Stimulus checks still boost the economy, even if the money goes into savings or bill paying, experts say.
Lawmakers are considering capping eligibility requirements for direct payments of up to $1,400 for low and middle-income families as part of the $1.9 trillion COVID-19 relief bill.
The National Bureau of Economic Research recently looked at what people did with the $1,200 per person stimulus payments disbursed last April, NBC News reported.
It discovered that just 15% of recipients spent most of it. About 33% said they saved it. The rest said the money went to pay off debt.
“This is the short view versus the long view,” said Greg McBride, chief financial analyst at Bankrate. "In the short term, stimulus money put in savings or used to pay down debt may not give an immediate boost to the economy, but households that have more savings and less debt are in a better position to spend on a consistent basis going forward.”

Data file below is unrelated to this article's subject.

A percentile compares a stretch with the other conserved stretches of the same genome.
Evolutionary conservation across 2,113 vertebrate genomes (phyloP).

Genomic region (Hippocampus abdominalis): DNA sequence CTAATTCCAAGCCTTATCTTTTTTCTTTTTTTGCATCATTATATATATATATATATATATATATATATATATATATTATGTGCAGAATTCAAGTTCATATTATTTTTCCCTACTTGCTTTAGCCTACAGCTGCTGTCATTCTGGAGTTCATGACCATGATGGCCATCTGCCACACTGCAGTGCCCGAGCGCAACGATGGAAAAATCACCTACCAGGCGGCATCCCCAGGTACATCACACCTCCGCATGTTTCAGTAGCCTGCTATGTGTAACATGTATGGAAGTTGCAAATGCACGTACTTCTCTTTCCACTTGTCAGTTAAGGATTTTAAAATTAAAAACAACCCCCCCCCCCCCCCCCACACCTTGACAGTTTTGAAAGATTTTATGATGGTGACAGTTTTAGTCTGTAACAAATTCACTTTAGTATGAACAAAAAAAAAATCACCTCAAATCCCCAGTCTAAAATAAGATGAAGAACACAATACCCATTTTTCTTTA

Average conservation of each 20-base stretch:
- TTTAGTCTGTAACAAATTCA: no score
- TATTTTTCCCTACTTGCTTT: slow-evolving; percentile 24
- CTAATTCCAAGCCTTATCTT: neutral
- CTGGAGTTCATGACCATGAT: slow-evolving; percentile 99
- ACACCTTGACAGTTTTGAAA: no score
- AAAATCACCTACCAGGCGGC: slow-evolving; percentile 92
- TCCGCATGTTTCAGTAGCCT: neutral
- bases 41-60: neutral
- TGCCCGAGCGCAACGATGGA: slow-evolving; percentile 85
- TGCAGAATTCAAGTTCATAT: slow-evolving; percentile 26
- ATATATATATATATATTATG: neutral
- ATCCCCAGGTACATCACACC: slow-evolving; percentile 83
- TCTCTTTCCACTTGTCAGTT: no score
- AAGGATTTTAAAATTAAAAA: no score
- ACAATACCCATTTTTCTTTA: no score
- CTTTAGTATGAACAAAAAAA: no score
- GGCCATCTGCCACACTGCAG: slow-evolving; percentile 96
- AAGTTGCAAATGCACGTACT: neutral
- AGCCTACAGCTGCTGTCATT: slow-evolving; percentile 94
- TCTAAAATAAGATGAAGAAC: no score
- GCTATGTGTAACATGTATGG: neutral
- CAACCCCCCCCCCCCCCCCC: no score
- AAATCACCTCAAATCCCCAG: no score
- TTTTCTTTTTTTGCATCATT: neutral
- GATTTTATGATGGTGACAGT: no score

NBC News noted that Bankrate data shows 60% of Americans could pay for a $1,000 emergency expense wholly using their existing savings. Many of those hit with an emergency expenditure would be forced to borrow, and the costs of servicing that debt would detract from other future spending, McBride said.
“Even among people who don’t have immediate plans to spend that money, that doesn’t mean it’s not going to get spent,” he said. “That’s what’s there to absorb the next time an unplanned expense arises. That’s a better bet for households than incurring high-interest debt.”
The White House is reportedly open to reducing the maximum income earned but keeping the payments at $1,400 per person.
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